Our second reading this week is from the 11th chapter of the letter to the Hebrews, and it concerns that central virtue of the Christian life: faith. To believe is not to be naive, superstitious, or uncritical. It is not opposed to reason. Rather, it is a reasonable leap into the darkness of that which transcends what we can know and control. As such, it is analogous to the “leaps” made by a man about to marry, by a scientist embarking on an experiment the result of which he does not precisely know, by an adventurer about to embark on his journey of exploration.
Walking the Path of Faith
Cycle AOrdinary TimeWeek 19
by Bishop Robert BarronAugust 8, 2004
- When Hating God and the World Seems Reasonable
- Are You Blinded by Cities of Sin?
- Kanye’s “Donda”: Still Christian, Still Meeting Many Where They Are
- St. Luke: A Good Reader, Observer, and Listener
- Horror and Catholicism: Hounds of Hell Show Up for “Midnight Mass”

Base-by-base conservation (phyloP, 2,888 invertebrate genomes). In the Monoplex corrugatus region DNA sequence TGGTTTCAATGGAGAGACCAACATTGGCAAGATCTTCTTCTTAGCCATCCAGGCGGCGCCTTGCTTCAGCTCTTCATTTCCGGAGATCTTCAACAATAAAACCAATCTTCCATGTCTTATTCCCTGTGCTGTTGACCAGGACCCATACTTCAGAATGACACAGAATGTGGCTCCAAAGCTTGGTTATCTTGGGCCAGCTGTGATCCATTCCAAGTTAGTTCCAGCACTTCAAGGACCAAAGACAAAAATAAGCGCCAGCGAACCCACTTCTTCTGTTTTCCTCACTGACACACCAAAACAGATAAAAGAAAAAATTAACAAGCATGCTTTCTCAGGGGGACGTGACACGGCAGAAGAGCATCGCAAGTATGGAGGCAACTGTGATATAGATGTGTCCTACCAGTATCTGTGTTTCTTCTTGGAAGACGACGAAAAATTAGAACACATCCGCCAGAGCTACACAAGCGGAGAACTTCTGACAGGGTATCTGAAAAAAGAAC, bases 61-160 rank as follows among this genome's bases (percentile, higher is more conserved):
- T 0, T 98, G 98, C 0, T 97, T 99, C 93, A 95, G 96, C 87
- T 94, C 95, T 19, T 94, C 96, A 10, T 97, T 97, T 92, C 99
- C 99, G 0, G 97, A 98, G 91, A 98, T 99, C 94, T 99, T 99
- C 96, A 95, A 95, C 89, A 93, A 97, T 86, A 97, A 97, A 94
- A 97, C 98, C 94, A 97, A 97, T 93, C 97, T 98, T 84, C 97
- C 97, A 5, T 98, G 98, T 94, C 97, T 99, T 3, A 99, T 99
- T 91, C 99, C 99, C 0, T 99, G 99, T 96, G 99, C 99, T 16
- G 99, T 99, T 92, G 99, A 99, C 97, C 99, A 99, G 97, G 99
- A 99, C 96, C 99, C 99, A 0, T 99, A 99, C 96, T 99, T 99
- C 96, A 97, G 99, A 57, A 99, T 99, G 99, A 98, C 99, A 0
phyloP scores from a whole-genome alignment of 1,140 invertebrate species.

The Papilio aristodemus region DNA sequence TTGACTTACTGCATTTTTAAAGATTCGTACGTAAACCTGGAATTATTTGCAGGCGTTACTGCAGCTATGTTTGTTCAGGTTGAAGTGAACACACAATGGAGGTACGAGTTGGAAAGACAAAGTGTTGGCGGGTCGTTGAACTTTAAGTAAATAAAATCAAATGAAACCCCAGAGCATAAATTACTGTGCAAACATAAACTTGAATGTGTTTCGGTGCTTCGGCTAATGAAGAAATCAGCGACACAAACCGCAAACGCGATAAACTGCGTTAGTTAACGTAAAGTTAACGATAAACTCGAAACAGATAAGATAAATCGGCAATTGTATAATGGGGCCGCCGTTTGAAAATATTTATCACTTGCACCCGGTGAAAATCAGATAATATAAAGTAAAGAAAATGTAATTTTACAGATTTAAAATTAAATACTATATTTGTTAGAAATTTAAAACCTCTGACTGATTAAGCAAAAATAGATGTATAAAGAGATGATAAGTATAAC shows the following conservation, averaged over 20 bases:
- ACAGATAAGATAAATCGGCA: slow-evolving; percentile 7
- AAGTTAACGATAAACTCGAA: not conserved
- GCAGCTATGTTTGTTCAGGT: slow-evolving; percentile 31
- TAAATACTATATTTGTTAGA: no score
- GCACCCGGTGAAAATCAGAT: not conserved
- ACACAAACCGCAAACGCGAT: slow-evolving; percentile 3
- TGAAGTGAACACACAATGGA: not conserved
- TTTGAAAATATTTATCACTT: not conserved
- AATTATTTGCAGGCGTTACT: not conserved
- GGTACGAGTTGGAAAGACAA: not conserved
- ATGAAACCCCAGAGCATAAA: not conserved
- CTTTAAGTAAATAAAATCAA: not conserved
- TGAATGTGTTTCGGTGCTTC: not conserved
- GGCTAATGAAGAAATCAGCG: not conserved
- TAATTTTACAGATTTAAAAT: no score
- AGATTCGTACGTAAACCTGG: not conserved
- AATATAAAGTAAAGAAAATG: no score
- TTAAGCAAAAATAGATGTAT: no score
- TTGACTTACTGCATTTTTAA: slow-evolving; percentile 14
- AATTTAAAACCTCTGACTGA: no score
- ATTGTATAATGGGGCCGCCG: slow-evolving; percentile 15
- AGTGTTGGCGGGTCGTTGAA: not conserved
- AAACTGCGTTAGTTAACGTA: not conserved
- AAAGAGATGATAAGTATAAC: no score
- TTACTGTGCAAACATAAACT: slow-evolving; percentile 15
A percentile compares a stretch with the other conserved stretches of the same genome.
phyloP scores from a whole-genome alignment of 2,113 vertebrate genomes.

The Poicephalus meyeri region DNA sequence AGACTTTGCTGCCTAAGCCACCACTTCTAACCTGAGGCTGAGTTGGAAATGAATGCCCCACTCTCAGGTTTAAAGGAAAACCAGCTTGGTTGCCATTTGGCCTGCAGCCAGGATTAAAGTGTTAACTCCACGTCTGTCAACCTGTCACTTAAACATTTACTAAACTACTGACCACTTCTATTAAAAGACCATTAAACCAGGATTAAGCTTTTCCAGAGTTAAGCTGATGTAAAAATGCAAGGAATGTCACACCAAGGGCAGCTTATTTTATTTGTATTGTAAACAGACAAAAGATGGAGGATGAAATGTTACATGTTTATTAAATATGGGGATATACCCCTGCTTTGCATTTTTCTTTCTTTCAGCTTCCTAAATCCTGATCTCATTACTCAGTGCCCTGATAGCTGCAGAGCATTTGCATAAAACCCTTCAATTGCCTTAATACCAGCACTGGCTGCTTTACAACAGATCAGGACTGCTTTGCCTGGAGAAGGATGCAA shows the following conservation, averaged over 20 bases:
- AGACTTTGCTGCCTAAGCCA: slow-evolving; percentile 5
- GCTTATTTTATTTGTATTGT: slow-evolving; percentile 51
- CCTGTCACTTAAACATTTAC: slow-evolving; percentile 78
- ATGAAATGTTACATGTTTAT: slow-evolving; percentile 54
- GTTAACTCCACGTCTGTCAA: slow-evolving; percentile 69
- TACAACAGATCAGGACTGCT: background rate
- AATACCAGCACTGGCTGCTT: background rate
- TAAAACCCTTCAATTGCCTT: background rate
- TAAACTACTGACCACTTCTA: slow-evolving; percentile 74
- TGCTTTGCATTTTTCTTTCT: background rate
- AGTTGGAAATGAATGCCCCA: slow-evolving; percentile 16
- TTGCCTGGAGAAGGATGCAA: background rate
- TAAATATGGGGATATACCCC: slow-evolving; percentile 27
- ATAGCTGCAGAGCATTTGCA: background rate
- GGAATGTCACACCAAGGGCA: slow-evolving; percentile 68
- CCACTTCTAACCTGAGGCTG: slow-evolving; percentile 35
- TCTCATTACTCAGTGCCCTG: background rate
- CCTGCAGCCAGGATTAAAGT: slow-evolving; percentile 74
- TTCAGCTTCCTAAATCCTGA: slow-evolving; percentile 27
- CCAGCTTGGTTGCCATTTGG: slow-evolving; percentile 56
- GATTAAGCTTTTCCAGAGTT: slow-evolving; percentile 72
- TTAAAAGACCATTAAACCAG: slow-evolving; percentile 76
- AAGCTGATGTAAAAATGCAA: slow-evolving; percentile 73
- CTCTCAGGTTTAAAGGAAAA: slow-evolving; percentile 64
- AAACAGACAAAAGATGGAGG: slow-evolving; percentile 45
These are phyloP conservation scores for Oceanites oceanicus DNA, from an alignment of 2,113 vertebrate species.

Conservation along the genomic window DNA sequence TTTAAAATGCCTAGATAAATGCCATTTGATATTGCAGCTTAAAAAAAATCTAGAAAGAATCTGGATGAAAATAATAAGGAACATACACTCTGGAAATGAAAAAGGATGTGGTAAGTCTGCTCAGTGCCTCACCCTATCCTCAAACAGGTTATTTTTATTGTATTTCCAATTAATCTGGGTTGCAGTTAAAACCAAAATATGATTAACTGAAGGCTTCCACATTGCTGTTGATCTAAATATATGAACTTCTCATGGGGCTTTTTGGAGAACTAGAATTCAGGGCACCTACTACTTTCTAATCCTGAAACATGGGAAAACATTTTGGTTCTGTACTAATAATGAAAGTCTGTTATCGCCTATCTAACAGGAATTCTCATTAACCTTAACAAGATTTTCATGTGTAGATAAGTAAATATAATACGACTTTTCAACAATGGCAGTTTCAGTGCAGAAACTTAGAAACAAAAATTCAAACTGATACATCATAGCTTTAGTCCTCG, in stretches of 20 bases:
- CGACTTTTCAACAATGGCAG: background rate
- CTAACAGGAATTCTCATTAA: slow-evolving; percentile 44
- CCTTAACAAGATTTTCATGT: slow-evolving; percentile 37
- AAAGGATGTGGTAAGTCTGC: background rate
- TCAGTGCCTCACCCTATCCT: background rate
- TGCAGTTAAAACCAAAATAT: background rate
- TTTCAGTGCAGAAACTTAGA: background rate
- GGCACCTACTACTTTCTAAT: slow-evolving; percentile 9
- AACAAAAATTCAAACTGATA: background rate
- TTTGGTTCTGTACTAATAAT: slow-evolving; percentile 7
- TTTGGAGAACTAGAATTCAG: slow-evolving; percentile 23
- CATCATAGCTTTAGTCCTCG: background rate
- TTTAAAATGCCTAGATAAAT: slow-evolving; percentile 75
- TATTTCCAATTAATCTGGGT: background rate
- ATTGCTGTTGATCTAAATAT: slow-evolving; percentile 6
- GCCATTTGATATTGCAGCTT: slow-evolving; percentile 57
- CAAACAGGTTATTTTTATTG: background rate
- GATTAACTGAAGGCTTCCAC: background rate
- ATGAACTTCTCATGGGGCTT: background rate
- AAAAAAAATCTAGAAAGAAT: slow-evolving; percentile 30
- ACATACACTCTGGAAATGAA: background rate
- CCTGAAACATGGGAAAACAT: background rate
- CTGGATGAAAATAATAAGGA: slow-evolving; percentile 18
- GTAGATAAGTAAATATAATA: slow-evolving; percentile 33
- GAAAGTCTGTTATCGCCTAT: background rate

- Carrying Things to Term: Why Patience Is So Difficult
- John Henry Newman: Patron Saint of Novelists?
- Do You Really Want What God Wants?
- The Moral and Spiritual Purpose of the Law
- 2 Great Books to Complete the Year of St. Joseph
- Passing on the Faith Through Storytelling
- Marshall McLuhan and Pope Francis Call for Dialogue Over Hate
- Nassim Nicholas Taleb, Pascal’s Wager, and the Risks We Take
- It’s Time for a Radical Choice
- St. Bruno and Our Fear of Silence
- The News, Gluttony, and Rediscovering Peace